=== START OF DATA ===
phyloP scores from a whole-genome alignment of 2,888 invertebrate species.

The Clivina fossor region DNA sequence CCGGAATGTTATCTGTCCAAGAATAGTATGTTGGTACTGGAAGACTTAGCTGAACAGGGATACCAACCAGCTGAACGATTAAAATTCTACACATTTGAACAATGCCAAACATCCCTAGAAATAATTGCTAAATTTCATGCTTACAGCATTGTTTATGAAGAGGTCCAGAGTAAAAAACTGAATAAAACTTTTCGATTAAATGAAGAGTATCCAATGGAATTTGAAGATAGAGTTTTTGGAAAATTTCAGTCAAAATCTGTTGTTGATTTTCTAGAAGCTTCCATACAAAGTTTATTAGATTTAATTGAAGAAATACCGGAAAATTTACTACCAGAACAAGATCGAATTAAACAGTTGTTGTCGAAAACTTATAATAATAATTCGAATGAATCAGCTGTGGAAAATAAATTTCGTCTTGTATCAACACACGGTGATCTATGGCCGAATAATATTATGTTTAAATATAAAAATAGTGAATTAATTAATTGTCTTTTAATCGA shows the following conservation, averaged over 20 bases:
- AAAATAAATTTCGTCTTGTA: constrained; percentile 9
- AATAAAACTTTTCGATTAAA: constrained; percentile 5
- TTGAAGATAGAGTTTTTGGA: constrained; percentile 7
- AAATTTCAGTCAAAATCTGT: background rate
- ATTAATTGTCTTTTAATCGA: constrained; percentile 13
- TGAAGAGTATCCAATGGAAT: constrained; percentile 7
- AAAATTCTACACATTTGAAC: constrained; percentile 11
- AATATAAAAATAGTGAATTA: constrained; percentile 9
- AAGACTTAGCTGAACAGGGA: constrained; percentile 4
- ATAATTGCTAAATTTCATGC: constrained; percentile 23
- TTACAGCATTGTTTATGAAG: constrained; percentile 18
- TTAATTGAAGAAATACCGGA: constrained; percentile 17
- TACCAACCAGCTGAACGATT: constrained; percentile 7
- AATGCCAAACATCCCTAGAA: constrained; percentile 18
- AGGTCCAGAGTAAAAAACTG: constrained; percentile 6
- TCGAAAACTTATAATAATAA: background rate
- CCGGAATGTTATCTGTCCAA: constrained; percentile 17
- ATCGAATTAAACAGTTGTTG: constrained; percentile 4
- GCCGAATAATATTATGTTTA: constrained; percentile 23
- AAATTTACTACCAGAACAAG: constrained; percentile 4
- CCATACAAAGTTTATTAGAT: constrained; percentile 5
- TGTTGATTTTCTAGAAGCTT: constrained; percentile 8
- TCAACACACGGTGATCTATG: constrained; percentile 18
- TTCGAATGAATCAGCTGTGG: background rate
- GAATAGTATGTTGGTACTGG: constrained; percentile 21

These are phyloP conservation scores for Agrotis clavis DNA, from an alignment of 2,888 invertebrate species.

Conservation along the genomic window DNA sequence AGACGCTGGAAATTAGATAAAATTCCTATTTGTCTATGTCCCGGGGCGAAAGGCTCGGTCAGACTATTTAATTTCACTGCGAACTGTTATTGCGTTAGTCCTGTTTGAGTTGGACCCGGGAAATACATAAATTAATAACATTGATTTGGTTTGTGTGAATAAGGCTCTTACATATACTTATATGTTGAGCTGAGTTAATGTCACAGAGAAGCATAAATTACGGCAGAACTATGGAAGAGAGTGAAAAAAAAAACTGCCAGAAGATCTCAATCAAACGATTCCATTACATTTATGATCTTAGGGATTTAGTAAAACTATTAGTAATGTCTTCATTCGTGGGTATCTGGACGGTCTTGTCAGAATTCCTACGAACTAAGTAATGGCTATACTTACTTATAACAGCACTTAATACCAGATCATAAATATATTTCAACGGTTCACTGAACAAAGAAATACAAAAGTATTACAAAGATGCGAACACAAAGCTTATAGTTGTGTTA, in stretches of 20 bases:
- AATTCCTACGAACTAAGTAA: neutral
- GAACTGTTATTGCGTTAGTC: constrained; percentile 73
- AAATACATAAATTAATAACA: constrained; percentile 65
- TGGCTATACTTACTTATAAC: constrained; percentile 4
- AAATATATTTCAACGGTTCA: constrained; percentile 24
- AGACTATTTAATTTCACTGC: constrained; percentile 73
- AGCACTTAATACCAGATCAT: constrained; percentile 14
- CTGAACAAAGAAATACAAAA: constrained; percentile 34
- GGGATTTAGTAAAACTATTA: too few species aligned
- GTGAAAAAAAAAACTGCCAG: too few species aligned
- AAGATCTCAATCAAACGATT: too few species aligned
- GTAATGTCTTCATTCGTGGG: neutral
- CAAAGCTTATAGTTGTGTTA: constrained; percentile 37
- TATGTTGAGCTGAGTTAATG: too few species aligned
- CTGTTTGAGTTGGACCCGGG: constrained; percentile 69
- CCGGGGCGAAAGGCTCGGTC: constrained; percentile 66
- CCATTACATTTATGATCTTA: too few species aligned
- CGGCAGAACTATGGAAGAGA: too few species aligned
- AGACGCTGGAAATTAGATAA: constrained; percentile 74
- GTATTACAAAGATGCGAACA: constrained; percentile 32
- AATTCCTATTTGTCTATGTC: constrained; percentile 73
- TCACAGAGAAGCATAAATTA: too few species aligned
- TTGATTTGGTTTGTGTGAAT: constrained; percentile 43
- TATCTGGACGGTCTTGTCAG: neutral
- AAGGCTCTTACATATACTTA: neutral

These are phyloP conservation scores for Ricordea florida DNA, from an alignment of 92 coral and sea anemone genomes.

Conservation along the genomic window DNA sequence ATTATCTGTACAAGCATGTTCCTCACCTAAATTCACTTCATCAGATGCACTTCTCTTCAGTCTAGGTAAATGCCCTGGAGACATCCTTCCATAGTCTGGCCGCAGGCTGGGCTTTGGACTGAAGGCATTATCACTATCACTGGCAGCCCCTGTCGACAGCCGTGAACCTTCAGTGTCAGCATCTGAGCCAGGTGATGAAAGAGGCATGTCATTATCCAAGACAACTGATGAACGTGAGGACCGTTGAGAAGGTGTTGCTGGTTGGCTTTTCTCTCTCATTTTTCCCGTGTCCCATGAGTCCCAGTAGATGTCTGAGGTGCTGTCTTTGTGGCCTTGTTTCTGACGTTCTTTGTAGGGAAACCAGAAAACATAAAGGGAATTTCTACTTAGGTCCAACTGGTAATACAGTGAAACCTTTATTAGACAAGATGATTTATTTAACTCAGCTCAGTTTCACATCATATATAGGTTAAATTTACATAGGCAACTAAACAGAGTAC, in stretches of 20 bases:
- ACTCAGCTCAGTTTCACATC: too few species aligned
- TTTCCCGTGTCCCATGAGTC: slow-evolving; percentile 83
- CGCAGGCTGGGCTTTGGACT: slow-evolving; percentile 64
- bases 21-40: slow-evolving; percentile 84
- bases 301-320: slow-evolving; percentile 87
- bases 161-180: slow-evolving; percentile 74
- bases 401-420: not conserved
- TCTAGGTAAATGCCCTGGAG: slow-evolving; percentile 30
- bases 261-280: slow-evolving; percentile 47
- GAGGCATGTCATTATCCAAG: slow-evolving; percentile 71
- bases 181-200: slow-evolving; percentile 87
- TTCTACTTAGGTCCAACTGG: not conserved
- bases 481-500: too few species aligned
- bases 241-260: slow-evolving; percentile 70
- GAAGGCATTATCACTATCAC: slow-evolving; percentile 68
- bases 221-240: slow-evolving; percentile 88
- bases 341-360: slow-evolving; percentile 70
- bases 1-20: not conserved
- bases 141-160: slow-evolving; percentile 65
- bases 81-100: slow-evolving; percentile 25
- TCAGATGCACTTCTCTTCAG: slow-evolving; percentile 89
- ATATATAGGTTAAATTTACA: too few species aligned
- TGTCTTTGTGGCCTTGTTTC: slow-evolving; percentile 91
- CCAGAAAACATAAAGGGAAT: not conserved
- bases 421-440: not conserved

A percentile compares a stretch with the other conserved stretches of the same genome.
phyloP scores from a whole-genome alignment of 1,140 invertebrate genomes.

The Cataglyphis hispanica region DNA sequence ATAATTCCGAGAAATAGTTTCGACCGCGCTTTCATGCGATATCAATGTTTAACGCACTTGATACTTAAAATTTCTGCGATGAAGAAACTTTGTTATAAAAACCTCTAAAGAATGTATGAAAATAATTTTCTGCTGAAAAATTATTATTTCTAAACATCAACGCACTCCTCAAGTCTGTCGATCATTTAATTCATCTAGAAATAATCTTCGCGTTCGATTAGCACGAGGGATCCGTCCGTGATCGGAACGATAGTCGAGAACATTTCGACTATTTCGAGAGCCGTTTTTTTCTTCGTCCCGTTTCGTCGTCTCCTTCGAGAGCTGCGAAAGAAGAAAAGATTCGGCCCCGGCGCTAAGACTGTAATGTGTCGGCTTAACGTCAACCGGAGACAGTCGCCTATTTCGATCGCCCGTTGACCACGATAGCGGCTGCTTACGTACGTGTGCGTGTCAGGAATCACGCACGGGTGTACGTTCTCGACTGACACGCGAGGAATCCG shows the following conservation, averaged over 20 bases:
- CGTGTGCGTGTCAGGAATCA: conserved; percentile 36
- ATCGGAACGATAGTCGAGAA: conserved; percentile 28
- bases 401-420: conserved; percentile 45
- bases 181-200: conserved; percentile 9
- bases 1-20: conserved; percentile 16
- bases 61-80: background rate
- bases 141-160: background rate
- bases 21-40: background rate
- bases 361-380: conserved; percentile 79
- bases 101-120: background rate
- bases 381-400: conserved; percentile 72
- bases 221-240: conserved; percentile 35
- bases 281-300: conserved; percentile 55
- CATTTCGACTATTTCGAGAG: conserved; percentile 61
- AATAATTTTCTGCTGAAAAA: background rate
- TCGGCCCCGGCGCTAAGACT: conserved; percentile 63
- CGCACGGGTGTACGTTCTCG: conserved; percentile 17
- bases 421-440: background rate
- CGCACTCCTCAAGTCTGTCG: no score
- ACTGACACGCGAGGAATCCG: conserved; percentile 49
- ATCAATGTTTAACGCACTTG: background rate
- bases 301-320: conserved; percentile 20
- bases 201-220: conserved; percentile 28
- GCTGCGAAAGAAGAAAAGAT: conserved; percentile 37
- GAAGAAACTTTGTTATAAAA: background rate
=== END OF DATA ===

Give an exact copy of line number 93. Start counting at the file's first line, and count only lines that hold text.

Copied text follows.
- bases 361-380: conserved; percentile 79